International Relations

2259 Items

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Blog Post - Council on Foreign Relations Press

President Trump’s Peace Efforts Require A Regional Approach

| May 22, 2017

It was just one year ago that then-President Obama, seeking a modus vivendi with Tehran, said that America’s Gulf allies need to “share the Middle East” with the Iranians. That view of the Middle East was decisively repudiated this week, with Trump clearly aligning the United States with the majority of the Sunni Arab world, and Israel, against Iran.

Surrounded by family and loyal advisors: Trump in the White House

Picture Alliance

Analysis & Opinions - International Politics and Society

The personal politics of Donald Trump

May 16, 2017

Cathryn Cluver examines President Trump's personnel picks over the first three months of the administration, coming to a worrying conclusion: What is emerging is an administration intent on strengthening and consolidating executive power, while continuing to at least demoralise if not dismantle the structures designed to inform or check that power.

Secretary of State Rex Tillerson gives a double thumbs-up as he arrives to speak to State Department employees


Analysis & Opinions - The New York Times

The Power of a Strong State Department

| May 12, 2017

"The State Department would no doubt benefit from certain reforms. But putting America’s diplomats on a starvation diet is not the way to do it. Gutting the State Department will dissuade smart and ambitious people from entering diplomatic service and make it harder for those who remain to acquire the professional training they need as they rise in the ranks — something our more lavishly funded military does quite well."

Audio - WBUR

The ‘Pivot to Asia’ Continued

| May 04, 2017

Graham Allison, veteran foreign policy analyst at Harvard’s Kennedy School, warns us about the dangers of new power players caught in an old game. The so-called “Thucydides Trap,” Allison explains, is a predictable pattern of conflict that crops up when rising and declining powers meet on the staircase of international hierarchy. Whether it’s Athens and Sparta in Thucydides’s day, or the U.S. and China today, the conflicts in these scenarios seem almost inevitable.

TV screen shows images of U.S. President Donald Trump, left, and North Korean leader Kim Jong Un during a news program at the Seoul Railway Station in Seoul, South Korea


Analysis & Opinions - Foreign Policy

This Isn't Realpolitik. This Is Amateur Hour

| May 03, 2017

Realists sees international politics as a deadly serious business, especially when dealing with critical regions and potential peer competitors. Realism focuses on preserving favorable balances of power, managing critical alliances adroitly, and above all acting in ways that allow both friends and foes to tailor their actions to ours. A country whose leader understood this wouldn't be relying on an understaffed State Department, an unqualified first daughter and son-in-law, and wouldn't be trying to manage key relations via an uncensored Twitter account. Trump’s approach to foreign policy would make a great sitcom, opéra bouffe, or a Marx Brothers movie, but it is both disastrous and demeaning for the United States.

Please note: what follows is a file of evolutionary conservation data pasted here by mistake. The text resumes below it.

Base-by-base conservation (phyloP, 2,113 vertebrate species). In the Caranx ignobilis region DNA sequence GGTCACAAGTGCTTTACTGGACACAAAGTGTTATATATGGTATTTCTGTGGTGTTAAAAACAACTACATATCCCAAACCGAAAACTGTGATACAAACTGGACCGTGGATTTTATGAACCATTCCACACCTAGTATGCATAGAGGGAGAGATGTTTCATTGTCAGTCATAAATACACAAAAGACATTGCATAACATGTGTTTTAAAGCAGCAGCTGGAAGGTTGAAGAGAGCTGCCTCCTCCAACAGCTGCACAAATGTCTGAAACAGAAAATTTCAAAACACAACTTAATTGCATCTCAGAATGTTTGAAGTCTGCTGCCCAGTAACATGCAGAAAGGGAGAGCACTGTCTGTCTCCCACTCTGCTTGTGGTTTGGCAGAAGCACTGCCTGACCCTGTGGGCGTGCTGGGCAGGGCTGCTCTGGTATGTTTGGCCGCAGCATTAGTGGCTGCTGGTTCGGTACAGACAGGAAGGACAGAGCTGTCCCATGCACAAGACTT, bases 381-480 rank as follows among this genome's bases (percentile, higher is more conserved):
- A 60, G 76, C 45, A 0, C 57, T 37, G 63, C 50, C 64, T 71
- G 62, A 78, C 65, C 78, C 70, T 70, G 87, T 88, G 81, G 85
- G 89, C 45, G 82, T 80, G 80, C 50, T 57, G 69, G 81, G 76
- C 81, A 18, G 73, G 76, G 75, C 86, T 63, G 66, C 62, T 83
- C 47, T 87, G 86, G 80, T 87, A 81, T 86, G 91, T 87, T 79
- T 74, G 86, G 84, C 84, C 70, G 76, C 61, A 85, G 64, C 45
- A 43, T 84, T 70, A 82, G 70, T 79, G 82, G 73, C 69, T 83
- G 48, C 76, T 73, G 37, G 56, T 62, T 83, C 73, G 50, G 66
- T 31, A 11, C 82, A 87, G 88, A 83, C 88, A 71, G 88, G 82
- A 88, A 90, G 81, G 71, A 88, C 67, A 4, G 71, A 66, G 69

Donald Trump and Xi Jinping at Mar-a-Lago, Florida


Analysis & Opinions - Foreign Policy

The Worst Mistake of Trump's First 100 Days

| Apr. 26, 2017

"...[B]ut in the long run Trump's biggest mistake has been his clueless approach to Asia. Europe is important, but its current problems are mostly internal and the United States cannot do much to address them. The Middle East is a mess, of course, but the United States does not need to fix it, does not know how to fix it, and shouldn't waste time, money, or soldiers' lives trying to fix it. Trump may find himself dragged back into the Middle East cauldron — especially if he tries to get tough with Iran — but his missteps there have done little damage so far (fingers crossed)."

Simon Saradzhyan and Natasha Yefimova-Trilling interview former Australian Prime Minister Kevin Rudd about Russia and its relationship with Australia. (Benn Craig)

Benn Craig

- Belfer Center for Science and International Affairs, Harvard Kennedy School

New Russia Matters Website Highlights Facts, Dispels Myths

  • Natasha Yefimova-Trilling
| Spring 2017

Russia once again dominates headlines, but U.S. expertise on the country is in demonstrable decline. With the launch of its new website, Russia Matters hopes to bring clarity to U.S. citizens following Russia-related news.